Liquid Chromatography Detectors - Dispersion in Detector Sensors > Dispersion in Connecting Tubes > Page 6

Table 1  Standard Deviation of Connecting Tubes of Different Sizes

Connecting Tubes for Liquid  Chromatography

  Standard Deviation of Tube Dispersion
Tube Diameter l=1 cm l=2 cm l=5 cm l=10 cm l=15 cm  
0.001 in, 0.00254 cm 22.3 nl 31.5 nl 49.9 nl 70.5 nl 86.4 nl  
0.002 in, 0.00508 cm 47.6 nl 67.3 nl 106.4 nl 150 nl 184.4 nl  
0.003 in, 0.00762 cm 107 nl 151.3 nl 239.2 nl 0.34 ml 0.41 ml  
0.005 in, 0.01270 cm 298 nl 421 nl 0.67 ml 0.94 ml 1.15 ml  
0.010 in, 0.02540 cm 1.19 ml 1.68 ml 2.66 ml 3.76 ml 4.61 ml  


 (Dm) is taken as  2 x 10-5 cm2sec-1 and the flow rate at 0.5 ml/min. All values are fairly typical for the normal operation of the chromatographic system near optimum conditions.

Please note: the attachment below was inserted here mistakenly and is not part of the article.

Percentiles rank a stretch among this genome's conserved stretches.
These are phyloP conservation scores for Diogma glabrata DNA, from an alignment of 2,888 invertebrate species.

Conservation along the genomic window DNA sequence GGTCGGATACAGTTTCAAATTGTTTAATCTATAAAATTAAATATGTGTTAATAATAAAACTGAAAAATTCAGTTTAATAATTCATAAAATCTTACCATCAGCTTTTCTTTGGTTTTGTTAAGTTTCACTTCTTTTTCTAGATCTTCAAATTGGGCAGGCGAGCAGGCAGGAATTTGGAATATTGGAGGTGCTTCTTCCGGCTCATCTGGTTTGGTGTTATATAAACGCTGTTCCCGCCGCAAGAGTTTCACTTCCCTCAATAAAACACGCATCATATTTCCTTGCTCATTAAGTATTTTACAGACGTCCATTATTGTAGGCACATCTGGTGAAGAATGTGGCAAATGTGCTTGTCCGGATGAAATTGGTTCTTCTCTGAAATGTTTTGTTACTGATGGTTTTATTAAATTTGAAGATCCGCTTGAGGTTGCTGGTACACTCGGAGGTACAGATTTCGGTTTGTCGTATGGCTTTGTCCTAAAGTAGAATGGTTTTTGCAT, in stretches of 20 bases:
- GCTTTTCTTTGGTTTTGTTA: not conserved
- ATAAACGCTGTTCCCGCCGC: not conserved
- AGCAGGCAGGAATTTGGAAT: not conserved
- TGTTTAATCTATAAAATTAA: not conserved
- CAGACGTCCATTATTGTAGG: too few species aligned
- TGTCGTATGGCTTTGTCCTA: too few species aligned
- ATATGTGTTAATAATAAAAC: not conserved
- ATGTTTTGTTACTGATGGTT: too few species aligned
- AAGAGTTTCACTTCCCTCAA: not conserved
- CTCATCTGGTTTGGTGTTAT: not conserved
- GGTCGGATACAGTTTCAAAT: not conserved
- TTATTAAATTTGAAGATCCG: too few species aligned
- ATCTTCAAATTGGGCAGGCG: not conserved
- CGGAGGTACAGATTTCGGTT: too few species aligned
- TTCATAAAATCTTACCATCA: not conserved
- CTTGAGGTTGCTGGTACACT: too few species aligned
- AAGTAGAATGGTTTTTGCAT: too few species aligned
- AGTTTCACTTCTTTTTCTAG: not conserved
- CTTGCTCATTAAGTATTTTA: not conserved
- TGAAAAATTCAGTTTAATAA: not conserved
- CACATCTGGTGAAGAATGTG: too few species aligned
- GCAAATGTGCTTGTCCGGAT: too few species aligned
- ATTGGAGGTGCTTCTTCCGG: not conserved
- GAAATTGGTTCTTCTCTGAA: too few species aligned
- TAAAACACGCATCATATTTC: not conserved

It is seen from table 1 that the effect of dispersion in connecting tubes is large due to the very low diffusivity of solutes in liquids. It will be shown in book 8 that for the successful use of microbore columns (columns less than 2 mm I.D.) tube dispersion needs to reduced to about 80 nl. Again assuming that to minimize the chance of tube blocking, the limiting minimum I.D. for the connecting tube is made to be 0.003 in (and tubes of this diameter will still easily block) then  the connecting tube must be less than 1 cm long. It is clear that the length of the connecting tube between column and detector must be reduced to an absolute minimum. If the tubing diameter is reduced further and the column diameter is increased, then longer tubing lengths may be possible. Alternatively, the resolution of the early peaks can be sacrificed in favor of later eluting peaks which will also allow longer connecting tubes to be used. These techniques to reduce the effect of connecting tube dispersion in LC are common with most manufacturers. The simple solution of designing the chromatographic system such that the detector sensor is situated very close to the end of the column does not appear to be considered a practical option.